Large-scale monoculture farming of palm trees also results in a loss of biodiversity and ecosystem balance. Moreover, the industry is often linked to labour abuses and human rights violations, as workers on palm oil plantations are often paid low wages and work in hazardous conditions.

The destruction of rainforests due to palm oil production has been devastating:

    • Forests are cleared away, displacing species such as Orangutans, Sumatran Tigers, Pygmy Elephants and Sun Bears
    • Biodiversity hotspots like peatlands vanish
    • Carbon emissions skyrocket due to illegal activities such as forest fires set by plantation owners

Trying to be a completely palm-oil-free skincare brand is very difficult. Palm oil is used as a feedstock for innumerable cosmetic ingredients. There are several organizations dedicated to monitoring and promoting sustainable palm oil production. One of the most prominent is the Roundtable on Sustainable Palm Oil (RSPO), an international, multi-stakeholder organization. The RSPO was established in 2004 to promote the sustainable production of palm oil by working with stakeholders from across the supply chain, including growers, processors, manufacturers, retailers, and environmental and social advocacy groups.

The RSPO sets standards for sustainable palm oil production and provides certification to producers who meet these standards. The RSPO's certification process covers environmental and social impacts, including deforestation, biodiversity, and workers' rights. By providing a platform for collaboration and promoting best practices, the RSPO is working towards a more sustainable future for the palm oil industry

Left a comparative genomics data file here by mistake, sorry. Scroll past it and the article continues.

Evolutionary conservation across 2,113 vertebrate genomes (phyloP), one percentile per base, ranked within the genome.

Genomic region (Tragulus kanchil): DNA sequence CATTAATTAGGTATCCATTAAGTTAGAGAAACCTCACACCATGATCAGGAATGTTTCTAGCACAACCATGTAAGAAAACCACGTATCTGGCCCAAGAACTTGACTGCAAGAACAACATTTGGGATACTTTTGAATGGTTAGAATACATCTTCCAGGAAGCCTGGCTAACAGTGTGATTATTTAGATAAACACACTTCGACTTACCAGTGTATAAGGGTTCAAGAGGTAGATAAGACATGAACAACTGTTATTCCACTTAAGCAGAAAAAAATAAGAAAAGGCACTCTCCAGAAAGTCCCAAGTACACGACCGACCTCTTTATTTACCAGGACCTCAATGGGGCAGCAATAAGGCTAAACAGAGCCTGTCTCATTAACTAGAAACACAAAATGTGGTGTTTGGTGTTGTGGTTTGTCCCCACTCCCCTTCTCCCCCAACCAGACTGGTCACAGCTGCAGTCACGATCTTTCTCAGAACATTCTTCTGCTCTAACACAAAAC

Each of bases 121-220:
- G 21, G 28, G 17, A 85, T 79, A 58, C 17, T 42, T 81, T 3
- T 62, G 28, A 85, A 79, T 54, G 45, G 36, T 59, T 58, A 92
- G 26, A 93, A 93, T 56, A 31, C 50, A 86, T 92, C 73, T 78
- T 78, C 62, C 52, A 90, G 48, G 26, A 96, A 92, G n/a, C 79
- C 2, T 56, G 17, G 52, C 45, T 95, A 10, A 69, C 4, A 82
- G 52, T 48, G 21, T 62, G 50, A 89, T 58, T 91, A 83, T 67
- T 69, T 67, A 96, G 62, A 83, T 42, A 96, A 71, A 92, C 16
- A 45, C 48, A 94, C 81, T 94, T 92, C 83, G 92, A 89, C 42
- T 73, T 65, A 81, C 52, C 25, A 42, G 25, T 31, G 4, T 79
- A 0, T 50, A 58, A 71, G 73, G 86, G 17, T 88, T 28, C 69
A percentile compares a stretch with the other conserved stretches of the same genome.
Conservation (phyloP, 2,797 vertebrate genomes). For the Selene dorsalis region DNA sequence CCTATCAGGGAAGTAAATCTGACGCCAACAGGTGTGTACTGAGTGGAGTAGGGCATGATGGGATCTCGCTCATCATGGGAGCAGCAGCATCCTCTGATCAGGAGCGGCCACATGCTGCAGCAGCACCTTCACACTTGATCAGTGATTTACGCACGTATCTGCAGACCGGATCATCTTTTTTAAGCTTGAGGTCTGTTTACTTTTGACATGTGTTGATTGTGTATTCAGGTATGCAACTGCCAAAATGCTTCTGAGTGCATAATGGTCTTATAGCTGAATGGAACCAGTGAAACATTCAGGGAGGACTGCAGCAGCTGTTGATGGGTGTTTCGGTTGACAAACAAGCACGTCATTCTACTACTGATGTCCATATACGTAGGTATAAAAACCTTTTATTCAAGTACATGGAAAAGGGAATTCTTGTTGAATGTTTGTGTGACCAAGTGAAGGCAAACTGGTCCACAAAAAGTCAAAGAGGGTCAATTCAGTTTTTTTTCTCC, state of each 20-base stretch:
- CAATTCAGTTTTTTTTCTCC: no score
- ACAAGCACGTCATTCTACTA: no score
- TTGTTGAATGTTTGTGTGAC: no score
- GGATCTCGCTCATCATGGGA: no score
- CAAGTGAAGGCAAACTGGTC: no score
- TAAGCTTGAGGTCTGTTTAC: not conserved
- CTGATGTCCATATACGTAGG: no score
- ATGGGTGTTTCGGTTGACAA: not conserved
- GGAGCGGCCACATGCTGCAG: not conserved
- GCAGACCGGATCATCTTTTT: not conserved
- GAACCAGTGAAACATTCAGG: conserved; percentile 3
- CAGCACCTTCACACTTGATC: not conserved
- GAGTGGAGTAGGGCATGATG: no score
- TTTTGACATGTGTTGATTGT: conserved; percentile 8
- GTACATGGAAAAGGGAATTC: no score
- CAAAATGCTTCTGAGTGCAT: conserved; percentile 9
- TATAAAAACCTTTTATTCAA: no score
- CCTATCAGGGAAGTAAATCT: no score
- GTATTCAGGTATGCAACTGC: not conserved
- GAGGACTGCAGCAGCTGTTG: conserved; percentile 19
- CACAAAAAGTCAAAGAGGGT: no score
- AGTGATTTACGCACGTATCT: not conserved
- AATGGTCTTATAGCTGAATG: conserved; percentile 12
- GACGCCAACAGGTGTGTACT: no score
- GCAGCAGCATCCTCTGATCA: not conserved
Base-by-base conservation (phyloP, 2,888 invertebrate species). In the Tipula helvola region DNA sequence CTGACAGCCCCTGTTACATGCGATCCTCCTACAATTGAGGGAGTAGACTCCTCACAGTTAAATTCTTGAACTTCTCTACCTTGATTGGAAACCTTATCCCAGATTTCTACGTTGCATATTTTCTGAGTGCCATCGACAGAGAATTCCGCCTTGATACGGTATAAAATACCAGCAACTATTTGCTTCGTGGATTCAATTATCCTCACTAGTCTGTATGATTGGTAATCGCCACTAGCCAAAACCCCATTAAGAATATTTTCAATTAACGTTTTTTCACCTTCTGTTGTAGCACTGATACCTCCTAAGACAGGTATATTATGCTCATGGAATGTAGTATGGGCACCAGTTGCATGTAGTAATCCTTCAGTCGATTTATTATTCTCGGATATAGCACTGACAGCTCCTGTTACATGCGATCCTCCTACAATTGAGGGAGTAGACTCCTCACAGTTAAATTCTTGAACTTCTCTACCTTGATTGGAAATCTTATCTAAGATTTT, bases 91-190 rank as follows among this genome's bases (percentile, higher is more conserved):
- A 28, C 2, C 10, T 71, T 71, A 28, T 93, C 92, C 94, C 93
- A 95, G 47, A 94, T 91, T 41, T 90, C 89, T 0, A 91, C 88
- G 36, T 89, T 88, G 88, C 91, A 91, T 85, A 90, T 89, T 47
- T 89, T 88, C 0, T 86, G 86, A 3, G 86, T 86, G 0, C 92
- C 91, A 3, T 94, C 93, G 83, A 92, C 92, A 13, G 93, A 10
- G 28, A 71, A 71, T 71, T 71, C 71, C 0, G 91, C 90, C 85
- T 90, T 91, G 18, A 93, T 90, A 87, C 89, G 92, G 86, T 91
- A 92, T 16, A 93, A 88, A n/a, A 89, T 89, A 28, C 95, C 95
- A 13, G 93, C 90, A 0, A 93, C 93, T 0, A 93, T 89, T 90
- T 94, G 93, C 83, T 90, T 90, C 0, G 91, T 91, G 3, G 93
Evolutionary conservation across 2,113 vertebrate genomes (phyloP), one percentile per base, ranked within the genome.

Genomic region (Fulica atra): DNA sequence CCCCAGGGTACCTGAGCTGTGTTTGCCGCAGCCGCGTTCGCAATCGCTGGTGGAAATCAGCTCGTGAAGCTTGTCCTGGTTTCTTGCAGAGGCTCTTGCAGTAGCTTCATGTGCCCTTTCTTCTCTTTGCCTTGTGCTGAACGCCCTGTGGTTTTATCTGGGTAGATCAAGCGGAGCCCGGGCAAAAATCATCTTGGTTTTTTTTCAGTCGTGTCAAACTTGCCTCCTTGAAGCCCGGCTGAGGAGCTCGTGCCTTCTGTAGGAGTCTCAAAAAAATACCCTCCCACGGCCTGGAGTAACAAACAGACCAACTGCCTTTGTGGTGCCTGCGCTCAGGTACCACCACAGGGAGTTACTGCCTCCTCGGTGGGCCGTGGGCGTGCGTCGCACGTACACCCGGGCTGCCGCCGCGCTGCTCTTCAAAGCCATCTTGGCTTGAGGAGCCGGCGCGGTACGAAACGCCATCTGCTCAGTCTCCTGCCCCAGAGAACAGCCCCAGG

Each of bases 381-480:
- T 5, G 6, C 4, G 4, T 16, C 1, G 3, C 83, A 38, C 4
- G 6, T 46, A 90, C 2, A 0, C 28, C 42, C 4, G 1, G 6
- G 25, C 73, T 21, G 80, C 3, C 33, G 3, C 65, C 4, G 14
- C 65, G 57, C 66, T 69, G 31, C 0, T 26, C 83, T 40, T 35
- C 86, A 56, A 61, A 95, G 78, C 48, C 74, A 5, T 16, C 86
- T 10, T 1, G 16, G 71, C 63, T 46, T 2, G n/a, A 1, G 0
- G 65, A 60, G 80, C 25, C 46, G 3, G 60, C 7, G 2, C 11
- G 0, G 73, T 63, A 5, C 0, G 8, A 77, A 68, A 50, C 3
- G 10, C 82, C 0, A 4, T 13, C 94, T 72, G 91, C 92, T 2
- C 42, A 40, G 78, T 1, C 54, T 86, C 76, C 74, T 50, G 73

Biodiversity Loss

We already know about the devastating effects palm oil farming can have on rainforests, wildlife and people's livelihoods. By choosing certain types of plant-based skincare, we could be contributing to another type of environmental harm: biodiversity loss. Some ingredients are derived from rare or endangered species; they may even come from critically endangered habitats, like coral reefs. This means not only do these precious ecosystems suffer, but also those who rely on them for their survival.

There's nothing more heartbreaking than seeing an entire habitat wiped away due to irresponsible harvesting practices – all in the pursuit of beauty and consumerism. Thankfully there are ways around this issue. We can choose brands that ensure sustainable sourcing, check labels carefully, and make sure any product containing marine ingredients is also certified eco-friendly. 

Changing Culture and Traditional Farming Methods